Does your VPS provider install patches in your container in stealth?

drmike

100% Tier-1 Gogent
In light of the latest BASH exploit I've been patching and updating things.

Someone pointed me to Vultr and their approach where it appears they maintain inside the container access:

Yes, we have unattended security updates enabled by default for Ubuntu and Debian. This is not the case for CentOS.

However, for critical issues like this you should always make sure to check yourself.
Appears they have unattended security updates inside folks containers if others are reading correctly and so am I....

Are other providers doing similar in-container approaches like this?   This generally seems proactive but worrisome to me.
 

lbft

New Member
It doesn't have to mean they have access to your container, just that their default template is configured for automatic updates (see Debian and Ubuntu documentation on the unattended-upgrades package, but basically apt-get install unattended-upgrades and then dpkg-reconfigure -plow unattended-upgrades).
 

Zigara

New Member
Debian and Ubuntu packages are signed. It's not as if your provider can force an update into your machine.

You seem to also be forgetting the fact that your provider has 100% access to your VM's memory, filesystem, etc..
 
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drmike

100% Tier-1 Gogent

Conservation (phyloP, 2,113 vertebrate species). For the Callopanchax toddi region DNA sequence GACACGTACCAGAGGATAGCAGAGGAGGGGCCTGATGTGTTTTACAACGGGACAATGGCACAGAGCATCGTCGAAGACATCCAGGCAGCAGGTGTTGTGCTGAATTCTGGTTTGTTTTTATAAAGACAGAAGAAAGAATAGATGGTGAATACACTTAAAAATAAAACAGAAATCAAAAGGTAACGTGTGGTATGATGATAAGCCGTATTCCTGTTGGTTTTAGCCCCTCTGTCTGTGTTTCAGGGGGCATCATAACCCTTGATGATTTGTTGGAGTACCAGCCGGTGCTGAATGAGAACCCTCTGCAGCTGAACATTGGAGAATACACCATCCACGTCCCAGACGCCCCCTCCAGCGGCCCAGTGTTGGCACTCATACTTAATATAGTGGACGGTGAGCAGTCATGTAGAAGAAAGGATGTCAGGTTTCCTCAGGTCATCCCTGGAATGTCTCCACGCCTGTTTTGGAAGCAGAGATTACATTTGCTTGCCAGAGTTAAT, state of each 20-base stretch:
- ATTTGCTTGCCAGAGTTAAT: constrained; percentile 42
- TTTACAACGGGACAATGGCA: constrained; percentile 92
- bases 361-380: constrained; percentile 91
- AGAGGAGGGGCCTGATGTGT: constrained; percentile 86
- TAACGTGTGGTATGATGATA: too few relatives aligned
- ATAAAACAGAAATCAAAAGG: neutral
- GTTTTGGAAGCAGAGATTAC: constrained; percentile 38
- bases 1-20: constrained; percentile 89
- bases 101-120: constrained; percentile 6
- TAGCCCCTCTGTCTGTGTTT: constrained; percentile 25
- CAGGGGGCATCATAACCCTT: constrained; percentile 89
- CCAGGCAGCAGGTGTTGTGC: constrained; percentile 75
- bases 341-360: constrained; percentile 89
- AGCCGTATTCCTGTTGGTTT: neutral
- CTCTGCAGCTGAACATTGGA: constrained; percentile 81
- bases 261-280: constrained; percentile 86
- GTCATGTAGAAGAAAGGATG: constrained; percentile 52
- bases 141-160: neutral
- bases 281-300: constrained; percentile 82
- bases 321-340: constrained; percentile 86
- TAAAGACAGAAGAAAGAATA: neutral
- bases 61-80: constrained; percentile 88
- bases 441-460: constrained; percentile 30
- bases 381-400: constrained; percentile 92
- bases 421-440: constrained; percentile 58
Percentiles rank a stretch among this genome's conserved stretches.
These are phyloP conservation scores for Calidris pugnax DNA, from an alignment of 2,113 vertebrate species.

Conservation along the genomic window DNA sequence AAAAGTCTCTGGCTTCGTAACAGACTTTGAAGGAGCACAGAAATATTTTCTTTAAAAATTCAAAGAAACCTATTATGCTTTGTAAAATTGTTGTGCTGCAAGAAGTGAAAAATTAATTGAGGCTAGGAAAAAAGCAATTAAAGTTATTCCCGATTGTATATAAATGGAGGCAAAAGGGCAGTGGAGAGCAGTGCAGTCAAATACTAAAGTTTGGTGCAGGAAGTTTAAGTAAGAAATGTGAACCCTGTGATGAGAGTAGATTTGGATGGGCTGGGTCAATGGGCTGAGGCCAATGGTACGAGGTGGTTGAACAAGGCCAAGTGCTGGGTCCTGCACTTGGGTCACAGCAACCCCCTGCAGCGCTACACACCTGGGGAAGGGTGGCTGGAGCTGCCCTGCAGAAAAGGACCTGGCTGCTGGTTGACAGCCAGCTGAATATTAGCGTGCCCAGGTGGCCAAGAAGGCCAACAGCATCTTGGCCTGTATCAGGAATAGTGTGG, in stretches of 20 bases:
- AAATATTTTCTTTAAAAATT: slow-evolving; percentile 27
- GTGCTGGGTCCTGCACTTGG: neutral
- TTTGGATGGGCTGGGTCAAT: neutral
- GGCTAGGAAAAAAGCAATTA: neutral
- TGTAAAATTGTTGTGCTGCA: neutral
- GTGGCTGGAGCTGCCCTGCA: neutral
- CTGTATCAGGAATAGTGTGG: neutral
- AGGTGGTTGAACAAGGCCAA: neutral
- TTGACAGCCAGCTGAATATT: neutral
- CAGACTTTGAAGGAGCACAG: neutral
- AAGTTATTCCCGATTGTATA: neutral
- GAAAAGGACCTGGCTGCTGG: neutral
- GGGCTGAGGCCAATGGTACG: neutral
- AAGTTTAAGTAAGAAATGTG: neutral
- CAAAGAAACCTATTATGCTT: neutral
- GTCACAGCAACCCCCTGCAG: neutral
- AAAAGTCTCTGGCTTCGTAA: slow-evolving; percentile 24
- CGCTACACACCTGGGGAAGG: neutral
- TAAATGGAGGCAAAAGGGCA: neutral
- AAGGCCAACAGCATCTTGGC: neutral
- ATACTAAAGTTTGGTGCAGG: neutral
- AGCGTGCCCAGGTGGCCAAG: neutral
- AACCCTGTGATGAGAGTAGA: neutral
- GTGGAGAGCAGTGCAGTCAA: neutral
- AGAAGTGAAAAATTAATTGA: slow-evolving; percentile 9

I am unsure what gets labeled as security updates vs. the many updates I see in such normally.

My issue isn't per se the container access part, it's just that updates are being done without folks being aware.  Along the way random breakage I suppose could happen.  It's one more random thing a bunch of containers are doing that the owner/renter thereof may not be aware of.

Conceptually interesting.  Unsure about customer and real world use though.
 

sundaymouse

New Member
If you are paranoid about privacy, rent a dedicated server. It is still open to providers on things like console/IPMI access, but you are not residing on a host node anymore.
 

lbft

New Member
The default option should always be more secure rather than less secure. If people want to carefully manage the installation of updates on their server (and they absolutely should, but unmanaged services are often used by people who really need full management) they can remove the package easily.
 
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TruvisT

Server Management Specialist
Verified Provider
We only touch a clients if they give us permission to manage their security. However, we spend a lot of time interacting with our clients on social media answering questions and more to ensure they know about current threats and help them install patches.
 

eva2000

Active Member
In light of the latest BASH exploit I've been patching and updating things.

Someone pointed me to Vultr and their approach where it appears they maintain inside the container access:

Appears they have unattended security updates inside folks containers if others are reading correctly and so am I....

Are other providers doing similar in-container approaches like this?   This generally seems proactive but worrisome to me.